Turks Head Cacti and sisal at Goods Hill on East Caicos Sunrise over cacti and sisal on East Caicos.
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The Unique Turks Head Cacti

Turks head cacti near the ocean
Turks head cacti, in a coastal setting.

The Turks and Caicos is home to four indigenous varieties of cacti or cactus, and the Turks head (also known as the Turks cap cacti) is the rarest and most iconic.

The Turks head cacti (Melocactus intortus) is a variety of small barrel cactus, with a mature height rarely exceeding 24 inches (61 cm) and a diameter of 14 inches (35 cm).

A reddish cap tops the cacti, and it’s easy to see where the cacti got its name as this cap resembles a Turkish fez hat.

Outside of the Turks and Caicos Islands, the Melocactus intortus type of Turks head cacti is also found throughout the Antilles, including Puerto Rico, U.S. Virgin Islands, the Bahamas, and Antigua and Barbuda.

The Turks head cacti appears on both the Turks and Caicos flag and coat of arms.

The Fruit

Turks Head Cacti
Common name Turks Head Cacti
Binomial name Melocactus intortus
Global conservation status Least concern
Conservation status in TCI Declining population
Distribution in TCI Uncommon
Mature height 12-24 inches (30 to 61 cm)

Throughout the year, mature cacti will produce small flowers and fruit on its cap.

Although tiny, the fruits are tasty, and are pursued by iguanas, lizards, and birds (and sometimes humans!).

Habitat and Environment

Due to the lack of competition, Turks head cacti are typically found in exposed and dry regions. In the Turks and Caicos, these areas are usually naturally eroded limestone bedding landscapes, or in some cases, hard sandy dunes.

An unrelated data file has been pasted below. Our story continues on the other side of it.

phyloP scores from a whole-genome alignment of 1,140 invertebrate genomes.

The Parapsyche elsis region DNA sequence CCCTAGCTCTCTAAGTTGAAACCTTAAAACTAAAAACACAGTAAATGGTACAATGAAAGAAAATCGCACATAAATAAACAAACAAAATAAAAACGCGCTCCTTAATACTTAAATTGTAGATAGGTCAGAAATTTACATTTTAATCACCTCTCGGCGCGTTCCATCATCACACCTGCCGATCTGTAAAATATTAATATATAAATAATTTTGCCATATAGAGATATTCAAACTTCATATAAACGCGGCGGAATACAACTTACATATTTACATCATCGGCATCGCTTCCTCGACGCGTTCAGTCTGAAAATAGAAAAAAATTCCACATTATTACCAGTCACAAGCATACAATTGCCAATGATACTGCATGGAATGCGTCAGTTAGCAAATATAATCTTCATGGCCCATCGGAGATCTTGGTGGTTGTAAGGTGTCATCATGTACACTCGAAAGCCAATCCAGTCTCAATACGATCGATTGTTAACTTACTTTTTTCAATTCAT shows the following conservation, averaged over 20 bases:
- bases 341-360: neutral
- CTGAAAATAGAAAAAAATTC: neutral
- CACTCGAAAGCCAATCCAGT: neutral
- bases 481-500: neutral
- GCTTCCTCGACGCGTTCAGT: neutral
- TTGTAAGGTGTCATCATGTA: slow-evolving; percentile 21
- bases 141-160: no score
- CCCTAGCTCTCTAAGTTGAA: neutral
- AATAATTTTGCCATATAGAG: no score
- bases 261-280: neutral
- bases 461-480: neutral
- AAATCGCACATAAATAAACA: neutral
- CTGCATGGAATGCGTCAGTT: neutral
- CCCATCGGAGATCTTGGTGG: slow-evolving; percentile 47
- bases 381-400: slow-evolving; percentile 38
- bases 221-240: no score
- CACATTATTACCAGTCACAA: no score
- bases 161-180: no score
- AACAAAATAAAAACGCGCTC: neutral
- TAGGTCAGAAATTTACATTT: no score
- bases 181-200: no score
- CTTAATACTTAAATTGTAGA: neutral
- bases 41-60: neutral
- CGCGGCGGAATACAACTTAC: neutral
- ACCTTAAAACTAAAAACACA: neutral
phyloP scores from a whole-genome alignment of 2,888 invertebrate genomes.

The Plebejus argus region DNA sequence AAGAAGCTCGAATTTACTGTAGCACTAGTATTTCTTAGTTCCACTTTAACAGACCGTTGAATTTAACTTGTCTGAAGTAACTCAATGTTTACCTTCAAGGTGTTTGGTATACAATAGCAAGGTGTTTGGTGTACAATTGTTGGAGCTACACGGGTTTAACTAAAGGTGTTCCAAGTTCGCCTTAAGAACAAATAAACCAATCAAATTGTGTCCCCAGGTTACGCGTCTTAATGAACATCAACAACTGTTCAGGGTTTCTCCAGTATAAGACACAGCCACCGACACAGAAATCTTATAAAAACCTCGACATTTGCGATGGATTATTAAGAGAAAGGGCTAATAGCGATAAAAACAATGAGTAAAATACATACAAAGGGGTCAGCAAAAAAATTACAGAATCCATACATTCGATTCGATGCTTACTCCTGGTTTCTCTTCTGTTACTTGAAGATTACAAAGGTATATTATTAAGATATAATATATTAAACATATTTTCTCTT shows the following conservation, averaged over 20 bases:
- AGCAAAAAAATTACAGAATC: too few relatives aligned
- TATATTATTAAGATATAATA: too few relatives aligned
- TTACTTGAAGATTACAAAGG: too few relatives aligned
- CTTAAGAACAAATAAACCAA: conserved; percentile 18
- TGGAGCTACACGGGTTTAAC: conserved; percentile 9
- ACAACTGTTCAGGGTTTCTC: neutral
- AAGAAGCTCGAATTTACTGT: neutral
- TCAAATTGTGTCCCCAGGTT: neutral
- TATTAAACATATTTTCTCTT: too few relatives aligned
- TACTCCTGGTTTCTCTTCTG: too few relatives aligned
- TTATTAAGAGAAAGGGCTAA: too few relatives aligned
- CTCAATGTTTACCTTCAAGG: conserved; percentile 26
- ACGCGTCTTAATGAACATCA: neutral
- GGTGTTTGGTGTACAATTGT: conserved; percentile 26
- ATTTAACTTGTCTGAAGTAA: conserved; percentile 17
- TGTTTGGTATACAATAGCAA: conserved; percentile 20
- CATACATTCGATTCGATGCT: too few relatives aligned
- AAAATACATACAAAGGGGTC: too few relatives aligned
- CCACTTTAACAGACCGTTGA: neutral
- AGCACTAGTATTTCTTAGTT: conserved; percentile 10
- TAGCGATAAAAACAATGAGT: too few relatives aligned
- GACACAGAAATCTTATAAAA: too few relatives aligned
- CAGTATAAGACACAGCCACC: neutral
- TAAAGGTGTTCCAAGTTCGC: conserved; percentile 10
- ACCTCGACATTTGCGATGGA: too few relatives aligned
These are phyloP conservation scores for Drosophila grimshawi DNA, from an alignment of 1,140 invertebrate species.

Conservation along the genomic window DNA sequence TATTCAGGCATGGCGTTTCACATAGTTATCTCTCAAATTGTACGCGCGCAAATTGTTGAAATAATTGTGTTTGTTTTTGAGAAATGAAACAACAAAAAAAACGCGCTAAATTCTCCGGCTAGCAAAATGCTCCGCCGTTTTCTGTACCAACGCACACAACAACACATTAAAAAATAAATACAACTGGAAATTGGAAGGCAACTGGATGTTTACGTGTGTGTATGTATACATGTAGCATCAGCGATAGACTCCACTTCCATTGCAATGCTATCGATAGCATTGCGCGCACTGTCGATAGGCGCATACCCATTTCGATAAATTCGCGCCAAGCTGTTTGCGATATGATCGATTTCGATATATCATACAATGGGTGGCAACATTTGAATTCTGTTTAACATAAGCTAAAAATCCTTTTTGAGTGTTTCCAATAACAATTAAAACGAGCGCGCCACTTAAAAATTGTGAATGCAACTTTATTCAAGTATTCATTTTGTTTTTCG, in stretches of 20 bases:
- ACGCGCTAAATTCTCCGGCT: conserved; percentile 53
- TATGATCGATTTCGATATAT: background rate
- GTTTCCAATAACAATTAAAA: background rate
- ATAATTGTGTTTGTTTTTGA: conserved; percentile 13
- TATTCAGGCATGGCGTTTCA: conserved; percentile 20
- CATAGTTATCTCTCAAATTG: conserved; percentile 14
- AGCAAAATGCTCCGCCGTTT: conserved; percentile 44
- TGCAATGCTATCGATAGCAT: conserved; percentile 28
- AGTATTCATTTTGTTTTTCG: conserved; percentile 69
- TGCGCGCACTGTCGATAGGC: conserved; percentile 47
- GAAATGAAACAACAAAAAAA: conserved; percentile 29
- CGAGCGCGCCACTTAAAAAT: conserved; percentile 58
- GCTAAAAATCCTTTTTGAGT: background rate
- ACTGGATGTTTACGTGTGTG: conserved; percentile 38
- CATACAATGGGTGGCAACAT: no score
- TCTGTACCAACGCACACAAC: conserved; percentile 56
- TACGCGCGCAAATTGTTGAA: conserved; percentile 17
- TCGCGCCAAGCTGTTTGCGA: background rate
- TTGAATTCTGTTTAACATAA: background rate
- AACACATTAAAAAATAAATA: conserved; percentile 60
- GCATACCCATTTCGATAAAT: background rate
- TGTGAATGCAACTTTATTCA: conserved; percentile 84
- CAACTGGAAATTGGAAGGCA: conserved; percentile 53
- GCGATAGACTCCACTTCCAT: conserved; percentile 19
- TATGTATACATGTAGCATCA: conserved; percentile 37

Unfortunately, the cacti has largely disappeared from the main populated islands. The majority of existing plants are located on East Caicos and Big Ambergris Cay, with small clusters on Middle Caicos and a select few other cays.

Above: Turks Head Cacti on a small uninhabited cay in the Turks and Caicos.   Top right:  Top left:  A young Turks head cacti.   Bottom right:  Top right:  Turks head cacti on Goods Hill, East Caicos.  

Landscaping and Cultivation

In a dry tropical setting such as the Turks and Caicos, the Turks head cacti is a very low maintenance plant.

The cacti favor full sunlight and a sand and gravel mixture. Avoid the rich soil that most plants thrive in.

The greatest mistake when raising the Turks head cacti is overwatering. In most situations, normal precipitation is sufficient.

Above: One of the best patches of Turks head cacti in the Turks and Caicos.   Top right:  Top left:  A Turks head cacti with fruit. These small pinkish red fruits have a number of small black seeds, and are favored by birds and lizards. The cacti typically only produces a very few at a time.   Bottom right:  Top right:  Turks head cacti growing on a coastal dune plane.  

Pirate Islands and the Turks and Caicos Name

Atypical Turks Head Cacti (Melocactus intortus)
Another unique Turks head cacti!

A commonly-held misconception is that the Turks and Caicos is named after the Turks head cacti. In reality, the nation’s name is likely derived from the pirates and buccaneers that used to lurk in the islands.

In past centuries, Islamic pirates, slavers, and corsairs preyed on the coasts and waters surrounding Europe, the Mediterranean, Africa, and parts of southwestern Asia.

Due to these Barbary pirates, Turk was used at the time as a synonym for pirate.

An early European mapmaker, his name lost to history, marked what is now the Turks and Caicos with a variant of Turks Islands as a warning to travelers.

The word Caicos is an adaption of the Taino word for “archipelago”.